Watch ‘Gallopin’ Gaucho’ yourself and tell me what you think:

This is Mickey Mouse cartoon No. 2
To the previous Mickey Mouse cartoon: Plane Crazy
To the next Mickey Mouse cartoon: Steamboat Willie

Director: Walt Disney
Release Date:
November 18, 1928
Stars:
Mickey Mouse, Minnie Mouse, Pete
Rating:
★★★★★ ♕
Review:

Steamboat Willie © Walt Disney

In 1928 Walt Disney was at a low point in his career. He had refused to work for Charles Mintz at lower wages, he had lost most of his staff to Mintz, and he had no distributor for his new cartoon star, Mickey Mouse.

Mickey’s first two cartoons, ‘Plane Crazy‘ and ‘Gallopin’ Gaucho‘, were well-made and entertaining films, but they didn’t impress any distributor. The problem was that despite their high quality, they were not really different from other cartoons, like Disney’s former own Oswald the Lucky Rabbit series. Disney had to think of something.

And he did. Mickey’s third cartoon would have the distinction of sound. Sound was an extremely fresh cinematic feature at the time. The breakthrough feature, ‘The Jazz Singer’ had only been released in October 1927, and the first all talking picture, ‘Lights of New York’ was only released in July 1928, the month in which production on ‘Steamboat Willie’ started.

Using sound creatively

Surprisingly, ‘Steamboat Willie’ was not the first cartoon to use synchronized sound. The Fleischer studio, for example, had experimented with the technique as early as 1924, and in October 1928 Paul Terry would release ‘Dinner Time’, which also used a synchronized soundtrack. However, Fleischer’s films failed to reach complete synchronicity, and Paul Terry’s film (which can be watched here) is essentially a silent and remarkably boring cartoon, which just happens to have sound to it.

‘Steamboat Willie’ on the other hand makes perfect use of the novelty of sound. Already in the opening scene we’re treated on something no less than spectacular: we watch and hear Mickey Mouse whistling a joyful tune. After watching several silent cartoons, this sole scene still has a startling effect. But all scenes in ‘Steamboat Willie’ are there to show us the novelty of sound: we watch and hear whistles blowing, cows mooing, chickens cackling, and Minnie shouting “yoo”-hoo”. And thanks to the invention of the click track all sounds are in perfect synchronization with the moving images.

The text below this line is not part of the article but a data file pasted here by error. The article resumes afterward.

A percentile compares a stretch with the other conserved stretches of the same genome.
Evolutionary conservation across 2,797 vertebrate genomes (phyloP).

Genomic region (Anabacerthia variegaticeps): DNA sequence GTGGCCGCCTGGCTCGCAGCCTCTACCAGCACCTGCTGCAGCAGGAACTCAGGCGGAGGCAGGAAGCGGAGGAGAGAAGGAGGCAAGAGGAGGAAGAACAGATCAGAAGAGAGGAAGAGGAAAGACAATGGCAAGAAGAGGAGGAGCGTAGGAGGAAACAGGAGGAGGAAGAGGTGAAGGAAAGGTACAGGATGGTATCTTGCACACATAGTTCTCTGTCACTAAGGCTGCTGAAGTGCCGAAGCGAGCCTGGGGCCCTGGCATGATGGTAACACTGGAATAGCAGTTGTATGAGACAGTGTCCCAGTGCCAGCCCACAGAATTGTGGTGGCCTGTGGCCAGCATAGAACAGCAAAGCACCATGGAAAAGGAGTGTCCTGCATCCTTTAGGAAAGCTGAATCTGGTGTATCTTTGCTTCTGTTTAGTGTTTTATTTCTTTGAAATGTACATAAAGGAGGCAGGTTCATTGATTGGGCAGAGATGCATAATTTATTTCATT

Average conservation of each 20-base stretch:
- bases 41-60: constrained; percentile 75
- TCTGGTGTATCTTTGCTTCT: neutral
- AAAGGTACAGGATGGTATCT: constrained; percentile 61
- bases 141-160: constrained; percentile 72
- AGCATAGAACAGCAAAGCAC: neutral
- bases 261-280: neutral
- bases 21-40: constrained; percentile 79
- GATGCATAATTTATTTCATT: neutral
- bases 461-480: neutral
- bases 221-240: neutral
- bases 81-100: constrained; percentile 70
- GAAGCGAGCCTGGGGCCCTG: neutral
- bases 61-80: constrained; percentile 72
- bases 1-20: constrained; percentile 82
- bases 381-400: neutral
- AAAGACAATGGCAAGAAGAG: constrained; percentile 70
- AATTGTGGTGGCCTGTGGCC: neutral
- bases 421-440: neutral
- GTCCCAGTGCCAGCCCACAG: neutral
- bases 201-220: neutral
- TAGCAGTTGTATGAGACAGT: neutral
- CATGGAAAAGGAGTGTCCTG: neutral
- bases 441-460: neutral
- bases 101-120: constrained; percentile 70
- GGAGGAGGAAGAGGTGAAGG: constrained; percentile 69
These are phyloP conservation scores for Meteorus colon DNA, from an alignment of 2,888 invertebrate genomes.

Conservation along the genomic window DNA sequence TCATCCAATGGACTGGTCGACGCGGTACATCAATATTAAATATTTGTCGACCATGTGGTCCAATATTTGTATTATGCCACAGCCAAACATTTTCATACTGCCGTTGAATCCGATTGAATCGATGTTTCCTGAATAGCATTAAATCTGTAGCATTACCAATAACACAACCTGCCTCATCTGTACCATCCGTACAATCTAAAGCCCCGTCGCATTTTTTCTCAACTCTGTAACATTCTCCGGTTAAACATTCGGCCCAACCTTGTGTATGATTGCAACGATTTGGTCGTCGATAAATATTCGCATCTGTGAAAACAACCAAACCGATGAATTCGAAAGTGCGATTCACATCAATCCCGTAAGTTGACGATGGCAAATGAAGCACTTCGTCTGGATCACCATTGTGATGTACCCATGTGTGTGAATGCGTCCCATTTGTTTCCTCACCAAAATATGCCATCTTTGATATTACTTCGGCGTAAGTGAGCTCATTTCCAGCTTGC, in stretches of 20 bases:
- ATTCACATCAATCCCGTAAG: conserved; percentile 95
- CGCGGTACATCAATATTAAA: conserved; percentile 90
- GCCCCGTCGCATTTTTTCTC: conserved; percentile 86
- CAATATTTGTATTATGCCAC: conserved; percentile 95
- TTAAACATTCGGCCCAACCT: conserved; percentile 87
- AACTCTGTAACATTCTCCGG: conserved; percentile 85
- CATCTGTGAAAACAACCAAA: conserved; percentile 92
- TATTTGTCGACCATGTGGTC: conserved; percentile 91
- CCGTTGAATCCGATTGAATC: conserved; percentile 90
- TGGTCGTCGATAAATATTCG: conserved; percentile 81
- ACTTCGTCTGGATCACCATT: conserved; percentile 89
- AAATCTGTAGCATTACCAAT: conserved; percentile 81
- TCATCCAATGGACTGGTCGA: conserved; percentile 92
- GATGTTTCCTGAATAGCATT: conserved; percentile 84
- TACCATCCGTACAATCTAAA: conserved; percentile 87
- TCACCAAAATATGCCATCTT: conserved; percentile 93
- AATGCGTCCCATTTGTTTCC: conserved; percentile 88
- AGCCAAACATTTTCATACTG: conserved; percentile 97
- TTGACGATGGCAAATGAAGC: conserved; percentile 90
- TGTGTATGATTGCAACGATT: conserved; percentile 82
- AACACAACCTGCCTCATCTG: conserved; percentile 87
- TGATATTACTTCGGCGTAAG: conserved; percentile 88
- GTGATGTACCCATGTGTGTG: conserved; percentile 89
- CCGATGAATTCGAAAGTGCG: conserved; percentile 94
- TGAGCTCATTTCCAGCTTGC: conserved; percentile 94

However, the real treat of ‘Steamboat Willie’ comes after 4 minutes, when a goat swallows Minnie’s sheet music and guitar. What seems a disaster turns out to be a delight, for the goat becomes musical, and Mickey and Minnie turn it into some kind of hurdy-gurdy. This gag, in fact, had already been used in the silent Oswald the Lucky Rabbit cartoon ‘Rival Romeos‘ (released in March), but makes much more sense with the added sound. For now the goat-hurdy gurdy provides an intoxicating soundtrack for Mickey to improvise on, incidentally mostly by torturing animals. This musical number, based on ‘Turkey in the Straw’ is a sheer delight, and entertains even today.

The impact of ‘Steamboat Willie’

Needless to say ‘Steamboat Willie’ boosted both Mickey Mouse’s and Walt Disney’s career and it gave a valuable shot to the ailing animation industry. Yet, it also caused a setback, one that can already be seen in this cartoon. In ‘Steamboat Willie’, sound is the sole raison d’être of some of the shots (chickens cackling, a cow mooing). But more important, storyline has given way to an extensive musical number. While the two Mickey Mouse shorts that were made before, ‘Plane Crazy’ and ‘Gallopin’ Gaucho’, had strong, albeit simple stories, Steamboat Willie has almost none. It wasn’t necessary: simply watching Mickey Mouse dancing and playing to the music was marvelous enough for the audiences of that time.

Therefore, in the years after the success of ‘Steamboat Willie’, Disney would favor often tiring sing and dance routines above great story lines. It took the studio almost two years to bring back strong stories to its cartoons (Mickey’s 19th film, ‘The Fire Fighters’ from 1930, is arguably the first).

Conclusion

Nevertheless, ‘Steamboat Willie’ is a great cartoon, and a lot of fun to watch. It is still deeply rooted in the silent era: because lip synchronization had not been developed yet, the characters’ vocabulary remains rather limited. Therefore, it still uses a comic strip-like visual language to express the characters’ feelings. Yet, the musical number is both fresh and catching.

When you’ve seen Steamboat Willie, you’ll be whistling ‘Turkey in the Straw’ for days, with a smile on your face.

Watch ‘Steamboat Willie’ yourself and tell me what you think: